Wednesday, July 05, 2017
Beach official eyes changes to oversight of city manager, other employees (SAR)
Maladroit St. Augustine Beach City "Manager" BRUCE MAX ROYLE needs to resign. Now.
Posted July 5, 2017 05:06 am
By SHELDON GARDNER firstname.lastname@example.org
Beach official eyes changes to oversight of city manager, other employees
St. Augustine Beach officials could hash out new ways to plan for the departure of top officials.
Vice Mayor Undine George asked for a discussion at Wednesday’s City Commission meeting about planning for employees leaving the city. As part of that, she asked for employee contracts.
“There are none,” she said. “That’s an administrative error right there. (There should be contracts). If we don’t have a contract with our city manager or our building director or our public works director … how does someone hold their feet to the fire?”
City Manager Max Royle said no city employee has an employment contract, including himself, but he used to have one. Employees are held accountable through yearly reviews and can be disciplined at other times if issues arise, he said.
St. Augustine Beach’s city attorney is an independent contractor.
Aside from the city manager, there are also no formal policies for succession planning in beach city government “because most of the departments, already have an assistant who can fill in for the department head when the latter is away on vacation or suddenly disabled.”
She said the city has already changed administrations at its police department, which happened several years ago.
“Eventually we’re going to have to do the same in the city manager’s office, and it’s better to get ahead of it,” she said.
She also raised concerns about the City Charter’s requirement that the city manager can only be removed with a super-majority vote, or four out of five votes on the commission.
“It poses a unique complication to the ability of the commission to engage in the oversight … our job is oversight,” George said.
St. Johns County has contracts with County Administrator Michael Wanchick and County Attorney Patrick McCormack.
“It’s our practice (and it’s) standards procedure within a majority of governments that are of our size and nature and scope of services … to have a contract for your executive position and your county attorney,” said Michael Ryan, St. Johns County spokesman.
In other business
St. Augustine Beach commissioners will decide the fate of a conditional use permit at a property owned by Mayor Rich O’Brien and his wife, Lauren Ringhaver, via their business 810 Beach Inc.
While some pushed for the issue to be resolved by code enforcement, City Manager Max Royle said the matter will be handled by the City Commission on Wednesday.
As for whether a fine could be levied:
“Anything that’s related to the settlement of the dispute is open for discussion,” said City Manager Max Royle.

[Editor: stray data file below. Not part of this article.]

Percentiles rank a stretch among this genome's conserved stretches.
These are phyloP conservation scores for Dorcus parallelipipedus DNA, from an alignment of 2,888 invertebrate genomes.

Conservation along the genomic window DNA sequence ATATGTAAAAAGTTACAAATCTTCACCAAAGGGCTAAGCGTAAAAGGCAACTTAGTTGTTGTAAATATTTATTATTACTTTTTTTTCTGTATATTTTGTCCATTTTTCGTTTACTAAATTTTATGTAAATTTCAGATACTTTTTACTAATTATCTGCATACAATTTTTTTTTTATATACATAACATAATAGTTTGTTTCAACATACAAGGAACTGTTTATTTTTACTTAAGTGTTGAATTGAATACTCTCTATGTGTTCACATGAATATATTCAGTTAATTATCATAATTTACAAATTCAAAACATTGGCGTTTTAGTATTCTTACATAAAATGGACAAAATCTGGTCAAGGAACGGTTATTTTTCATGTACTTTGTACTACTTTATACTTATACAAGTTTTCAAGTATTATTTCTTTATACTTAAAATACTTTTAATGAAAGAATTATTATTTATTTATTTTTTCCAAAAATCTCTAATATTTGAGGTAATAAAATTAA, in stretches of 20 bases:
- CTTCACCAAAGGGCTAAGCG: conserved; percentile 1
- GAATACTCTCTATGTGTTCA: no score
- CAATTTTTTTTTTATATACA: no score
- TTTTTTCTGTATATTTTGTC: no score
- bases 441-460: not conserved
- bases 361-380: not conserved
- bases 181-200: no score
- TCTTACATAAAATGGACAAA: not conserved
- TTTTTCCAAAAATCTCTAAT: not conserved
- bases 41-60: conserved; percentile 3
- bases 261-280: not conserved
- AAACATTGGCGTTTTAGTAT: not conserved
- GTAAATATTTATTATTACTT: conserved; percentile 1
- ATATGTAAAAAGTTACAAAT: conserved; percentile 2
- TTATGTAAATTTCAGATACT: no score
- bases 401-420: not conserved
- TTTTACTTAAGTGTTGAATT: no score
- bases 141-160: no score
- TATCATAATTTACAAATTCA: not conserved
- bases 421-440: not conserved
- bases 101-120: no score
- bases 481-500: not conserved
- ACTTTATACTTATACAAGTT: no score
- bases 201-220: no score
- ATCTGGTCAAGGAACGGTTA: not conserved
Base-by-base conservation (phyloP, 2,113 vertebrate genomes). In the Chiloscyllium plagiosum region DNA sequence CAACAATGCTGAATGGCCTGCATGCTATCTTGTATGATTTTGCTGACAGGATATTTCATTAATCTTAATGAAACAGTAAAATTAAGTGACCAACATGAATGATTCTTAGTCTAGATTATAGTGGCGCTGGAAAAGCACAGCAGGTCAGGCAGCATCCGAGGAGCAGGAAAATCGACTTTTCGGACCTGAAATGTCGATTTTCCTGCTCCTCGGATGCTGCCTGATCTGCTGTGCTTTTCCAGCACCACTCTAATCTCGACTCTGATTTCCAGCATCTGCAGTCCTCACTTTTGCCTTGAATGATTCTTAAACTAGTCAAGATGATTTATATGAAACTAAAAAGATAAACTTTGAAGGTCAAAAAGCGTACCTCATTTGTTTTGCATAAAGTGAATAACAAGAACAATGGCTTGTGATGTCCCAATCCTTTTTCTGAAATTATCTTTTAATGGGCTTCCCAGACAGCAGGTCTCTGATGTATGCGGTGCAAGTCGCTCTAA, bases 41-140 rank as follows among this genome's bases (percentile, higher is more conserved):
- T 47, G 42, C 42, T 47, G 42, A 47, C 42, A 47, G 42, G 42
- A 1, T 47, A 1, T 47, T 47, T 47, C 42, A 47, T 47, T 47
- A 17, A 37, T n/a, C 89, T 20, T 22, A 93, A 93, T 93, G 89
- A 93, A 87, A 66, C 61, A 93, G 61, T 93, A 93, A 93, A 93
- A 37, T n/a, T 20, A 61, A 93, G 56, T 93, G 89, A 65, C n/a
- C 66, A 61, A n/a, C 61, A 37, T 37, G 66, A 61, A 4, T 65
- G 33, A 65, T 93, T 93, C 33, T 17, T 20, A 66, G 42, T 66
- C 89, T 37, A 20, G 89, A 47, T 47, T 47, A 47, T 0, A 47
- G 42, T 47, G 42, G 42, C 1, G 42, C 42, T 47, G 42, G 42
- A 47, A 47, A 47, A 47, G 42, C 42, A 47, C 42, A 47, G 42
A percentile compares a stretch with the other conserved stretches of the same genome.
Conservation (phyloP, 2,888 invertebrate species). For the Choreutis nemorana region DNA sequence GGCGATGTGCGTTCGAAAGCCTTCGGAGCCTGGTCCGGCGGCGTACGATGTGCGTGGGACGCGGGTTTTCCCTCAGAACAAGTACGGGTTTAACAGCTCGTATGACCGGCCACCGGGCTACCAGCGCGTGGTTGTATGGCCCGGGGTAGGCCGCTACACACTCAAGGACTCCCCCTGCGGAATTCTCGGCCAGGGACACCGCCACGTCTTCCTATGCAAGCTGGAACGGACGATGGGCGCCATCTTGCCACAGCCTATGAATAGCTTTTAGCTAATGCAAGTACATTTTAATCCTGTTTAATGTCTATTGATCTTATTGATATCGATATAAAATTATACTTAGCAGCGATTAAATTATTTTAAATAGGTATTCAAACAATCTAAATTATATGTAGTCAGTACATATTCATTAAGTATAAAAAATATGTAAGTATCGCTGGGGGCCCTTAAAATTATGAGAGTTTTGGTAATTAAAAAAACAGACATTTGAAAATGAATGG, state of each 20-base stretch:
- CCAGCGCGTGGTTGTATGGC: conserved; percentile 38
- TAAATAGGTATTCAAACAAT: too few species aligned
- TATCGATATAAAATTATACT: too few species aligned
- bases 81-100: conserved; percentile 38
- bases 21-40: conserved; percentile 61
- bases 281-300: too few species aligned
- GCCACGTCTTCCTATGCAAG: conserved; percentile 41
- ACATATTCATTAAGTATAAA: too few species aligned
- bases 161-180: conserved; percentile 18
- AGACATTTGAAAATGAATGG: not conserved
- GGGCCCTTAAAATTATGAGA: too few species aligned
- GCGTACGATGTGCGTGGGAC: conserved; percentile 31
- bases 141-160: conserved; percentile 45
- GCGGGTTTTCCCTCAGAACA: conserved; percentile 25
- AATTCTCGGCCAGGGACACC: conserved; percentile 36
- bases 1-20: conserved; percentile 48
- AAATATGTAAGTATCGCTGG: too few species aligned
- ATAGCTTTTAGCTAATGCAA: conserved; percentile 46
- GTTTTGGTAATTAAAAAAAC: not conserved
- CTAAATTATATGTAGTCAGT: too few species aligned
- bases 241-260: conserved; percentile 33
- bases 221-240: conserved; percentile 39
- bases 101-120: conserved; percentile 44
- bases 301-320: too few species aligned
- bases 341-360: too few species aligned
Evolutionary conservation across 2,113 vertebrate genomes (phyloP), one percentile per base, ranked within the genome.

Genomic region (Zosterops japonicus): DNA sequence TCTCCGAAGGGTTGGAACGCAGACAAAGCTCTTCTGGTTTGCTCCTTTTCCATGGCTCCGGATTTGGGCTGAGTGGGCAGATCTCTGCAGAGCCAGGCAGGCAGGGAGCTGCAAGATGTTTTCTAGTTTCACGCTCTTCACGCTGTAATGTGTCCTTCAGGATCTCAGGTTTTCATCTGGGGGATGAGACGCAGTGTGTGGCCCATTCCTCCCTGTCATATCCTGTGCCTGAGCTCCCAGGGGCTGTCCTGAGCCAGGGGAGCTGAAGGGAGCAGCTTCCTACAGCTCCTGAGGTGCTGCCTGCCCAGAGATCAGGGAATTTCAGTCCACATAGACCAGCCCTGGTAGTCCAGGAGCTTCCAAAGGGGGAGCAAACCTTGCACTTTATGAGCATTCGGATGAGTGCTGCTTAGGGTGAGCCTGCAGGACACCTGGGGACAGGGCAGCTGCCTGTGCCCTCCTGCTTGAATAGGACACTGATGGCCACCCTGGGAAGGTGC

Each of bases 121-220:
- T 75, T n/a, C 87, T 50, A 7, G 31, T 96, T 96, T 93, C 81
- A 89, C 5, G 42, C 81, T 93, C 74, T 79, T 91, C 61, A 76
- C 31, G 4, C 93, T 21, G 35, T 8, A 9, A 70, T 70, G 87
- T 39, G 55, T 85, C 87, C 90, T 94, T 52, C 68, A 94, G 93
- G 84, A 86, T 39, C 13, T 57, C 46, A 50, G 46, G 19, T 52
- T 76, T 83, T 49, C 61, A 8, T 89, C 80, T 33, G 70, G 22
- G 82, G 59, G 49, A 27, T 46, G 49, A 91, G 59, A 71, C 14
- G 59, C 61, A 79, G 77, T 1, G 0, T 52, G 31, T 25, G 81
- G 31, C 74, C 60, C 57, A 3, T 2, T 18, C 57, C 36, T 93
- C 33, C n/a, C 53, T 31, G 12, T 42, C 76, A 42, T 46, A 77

The code enforcement board can’t amend the conditional use permit granted to O’Brien, which is the matter being considered. Royle also said it won’t go to code enforcement later, and that having a 12-foot setback is according to code.
The City Commission, with O’Brien having recused himself, in 2016 approved O’Brien and his wife’s request for a conditional use permit to build two houses next to each other on F Street, with several requirements. One was that one side of the property would have a 15-foot setback.
After construction began, Commissioner Margaret England alerted the city that one property appeared to have a smaller setback than required. The city found that the setback was about 12 feet instead of 15 feet. The city ordered construction to stop at the property.
Royle ordered an independent investigation, at a cost of $2,550, which suggested setback violation was a mistake rooted in too many versions of lot dimensions — mistakes that should have been caught both by the city and O’Brien’s team.
Commissioners have modified a conditional use permit before.
In February 2002, the City Commission approved a modification to a conditional use permit approved in November 2001 to allow two houses to be built in the E Street commercial land use district. The change allowed the setback, which was adjacent to the boulevard, to be reduced from 15 feet to 12.41 feet, according to backup materials.
In a separate issue, commissioners will get the final say about whether to approve a final plat for Ocean Ridge Subdivision. The development by Jay McGarvey, of McGarvey Residential Communities in Ponte Vedra Beach, is approved for 72 homes near 11th Street and Mickler Boulevard.
The development plan was approved in 2006, and now that utilities are in the ground the developer has returned for plat approval — a routine matter.
But the the plat received opposition from the Planning and Zoning Board in June — the vote was 4-3 to approve the plat — because the city had not provided the original development plans along with the packet, which would have allowed board members to see how the plat had changed from the original plans.
The commission has the original plans as part of their packet.
Also, the city’s auditing firm, Purvis Gray, will present on the city’s 2016 audit report.
GET READY TO SEE, HEAR, and SMELL A WHOLE LOT OF BULL CUCCA !
ON THE O'BRIEN PROPERTY FIASCO., THE ANSWER IS VERY SIMPLE ............................
..............TEAR DOWN THAT HOUSE...............YOU CHEATED AND GOT ............................................................CAUGHT !
EMPLOYEE CONTRACTS FOR CITY MANAGER AND POLICE CHIEF !
THE CITY MANAGER WILL BE FIRED TONIGHT FOR OFFICIAL MISCONDUCT AND COVERING UP FOR A REALLY BAD EMPLOYEE !
AND IF NOT, THE COMMISSION WILL HAVE FAILED THE RESIDENTS